• No difference in any of the secondary outcomes studied:
      • Volume of crystalloid transfused in 48hr
        • 9.6 vs. 10l
      • Fluid balance in 48hr
        • 6l vs. 7l
      • Total vasopressor requirements for 48hr
      • 30 day mortality
        • 12% vs. 12%
      • Hospital/ICU length of stay
      • Organ dysfunction (AKI, ARDS, open abdomen free days, ventilator free days)
    • No difference in adverse events except:
      • DVT – significantly reduced in AVP group
        • 20% vs. 39%, P=0.05
        • RR (95% CI): 0.33 (0.13-0.83) p = 0.02

Authors’ Conclusions

  • Early administration of AVP during the resuscitation of trauma patients with hemorrhagic shock leads to decreased use of blood products at 48hours without increased complications


  • Randomized control trial with appropriate blinding
  • Balanced pragmatic design vs. protocolized design allow modest generalizability
  • Intention-to-treat and per-protocol analysis allowing for standardization of patients with non-survivable injuries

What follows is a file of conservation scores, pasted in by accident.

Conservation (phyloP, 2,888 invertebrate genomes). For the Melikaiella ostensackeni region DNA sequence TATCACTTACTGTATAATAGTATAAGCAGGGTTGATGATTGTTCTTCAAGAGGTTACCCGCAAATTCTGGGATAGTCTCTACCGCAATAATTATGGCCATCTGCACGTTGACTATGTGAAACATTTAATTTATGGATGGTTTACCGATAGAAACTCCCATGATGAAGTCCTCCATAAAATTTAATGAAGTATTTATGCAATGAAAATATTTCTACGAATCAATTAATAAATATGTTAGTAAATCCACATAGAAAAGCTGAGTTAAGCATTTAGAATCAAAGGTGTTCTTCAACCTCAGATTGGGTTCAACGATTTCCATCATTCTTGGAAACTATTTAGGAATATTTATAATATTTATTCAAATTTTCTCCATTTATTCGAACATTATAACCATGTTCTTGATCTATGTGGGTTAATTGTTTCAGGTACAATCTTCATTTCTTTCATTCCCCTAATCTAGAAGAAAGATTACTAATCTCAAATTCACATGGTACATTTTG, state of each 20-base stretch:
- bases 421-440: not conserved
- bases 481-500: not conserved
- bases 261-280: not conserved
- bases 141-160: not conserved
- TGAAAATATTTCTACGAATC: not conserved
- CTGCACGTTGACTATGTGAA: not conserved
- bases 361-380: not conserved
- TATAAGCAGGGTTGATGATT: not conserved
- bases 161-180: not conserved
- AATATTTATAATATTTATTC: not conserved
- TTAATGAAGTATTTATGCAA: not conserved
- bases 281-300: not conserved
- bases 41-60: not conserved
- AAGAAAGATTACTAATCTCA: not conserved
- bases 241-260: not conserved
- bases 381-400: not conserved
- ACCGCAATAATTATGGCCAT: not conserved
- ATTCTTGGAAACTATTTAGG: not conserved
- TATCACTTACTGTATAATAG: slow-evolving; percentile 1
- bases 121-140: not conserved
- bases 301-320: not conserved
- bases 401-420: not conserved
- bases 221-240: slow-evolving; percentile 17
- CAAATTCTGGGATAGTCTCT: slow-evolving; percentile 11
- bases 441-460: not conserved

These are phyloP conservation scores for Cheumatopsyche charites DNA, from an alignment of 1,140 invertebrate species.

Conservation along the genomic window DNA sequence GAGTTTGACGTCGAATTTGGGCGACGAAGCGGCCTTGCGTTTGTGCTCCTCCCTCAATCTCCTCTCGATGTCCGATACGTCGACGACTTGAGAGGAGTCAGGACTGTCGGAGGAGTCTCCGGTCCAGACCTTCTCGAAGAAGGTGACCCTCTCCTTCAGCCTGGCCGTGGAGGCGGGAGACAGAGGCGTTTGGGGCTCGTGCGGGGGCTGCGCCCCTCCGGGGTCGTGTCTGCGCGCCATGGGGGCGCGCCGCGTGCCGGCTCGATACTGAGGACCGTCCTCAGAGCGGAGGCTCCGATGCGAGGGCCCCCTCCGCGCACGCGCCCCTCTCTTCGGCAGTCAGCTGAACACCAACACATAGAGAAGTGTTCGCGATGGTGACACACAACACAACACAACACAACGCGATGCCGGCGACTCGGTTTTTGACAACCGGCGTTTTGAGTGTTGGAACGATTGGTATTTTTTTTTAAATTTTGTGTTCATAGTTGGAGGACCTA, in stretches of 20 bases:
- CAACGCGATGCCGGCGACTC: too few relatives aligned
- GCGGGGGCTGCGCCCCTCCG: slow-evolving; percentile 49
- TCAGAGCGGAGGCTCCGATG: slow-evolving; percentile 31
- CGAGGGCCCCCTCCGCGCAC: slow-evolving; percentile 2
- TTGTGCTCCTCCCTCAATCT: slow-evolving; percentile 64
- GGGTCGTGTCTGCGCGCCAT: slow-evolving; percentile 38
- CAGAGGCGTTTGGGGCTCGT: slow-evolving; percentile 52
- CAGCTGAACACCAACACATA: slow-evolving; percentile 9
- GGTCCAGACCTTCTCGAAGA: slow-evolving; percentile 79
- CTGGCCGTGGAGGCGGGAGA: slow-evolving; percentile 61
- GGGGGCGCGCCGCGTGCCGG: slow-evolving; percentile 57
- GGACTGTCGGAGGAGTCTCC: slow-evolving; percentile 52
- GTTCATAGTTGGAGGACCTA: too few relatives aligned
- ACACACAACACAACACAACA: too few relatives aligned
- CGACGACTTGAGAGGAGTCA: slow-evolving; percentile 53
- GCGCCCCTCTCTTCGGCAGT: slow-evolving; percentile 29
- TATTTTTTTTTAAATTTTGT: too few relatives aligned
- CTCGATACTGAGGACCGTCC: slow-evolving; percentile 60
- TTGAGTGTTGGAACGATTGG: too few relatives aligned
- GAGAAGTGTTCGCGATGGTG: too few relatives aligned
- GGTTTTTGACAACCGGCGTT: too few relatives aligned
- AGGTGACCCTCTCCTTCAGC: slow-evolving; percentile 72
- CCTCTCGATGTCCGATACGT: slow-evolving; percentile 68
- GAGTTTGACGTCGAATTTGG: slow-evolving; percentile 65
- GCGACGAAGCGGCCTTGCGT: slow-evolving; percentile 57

• Physiologic basis for the findings are well supported
  • Registered on clinicaltrials.gov


  • Single center trial limits generalizability, open to institutional practice bias
  • Study population predominantly young males with penetrating trauma, limiting generalizability
  • Not adequately powered for secondary endpoints, or safety markers
  • Sample size calculation based on baseline volume of blood products of 5.4l where as actual baseline was only 3l

The Bottom Line

  • Trauma patients presenting with hemorrhagic shock may benefit from low-dose vasopressin supplementation to prevent blood transfusion, however larger multicentre trials are needed to determine efficacy & safety of this practice. The findings of this study do not suggest changes in practice at this time

External Links


Summary author: Vatsal Trivedi

Summary date: 01/09/2019

Peer-review editor: David Slessor

One comment

  • George Theodoropoulos

    Does the result of this study sound meaningful? How can a vasoconstrictor agent reduce the volume of transfusion? Is it only the enhancement of exocytosis of vWf from vasopressin that made the difference?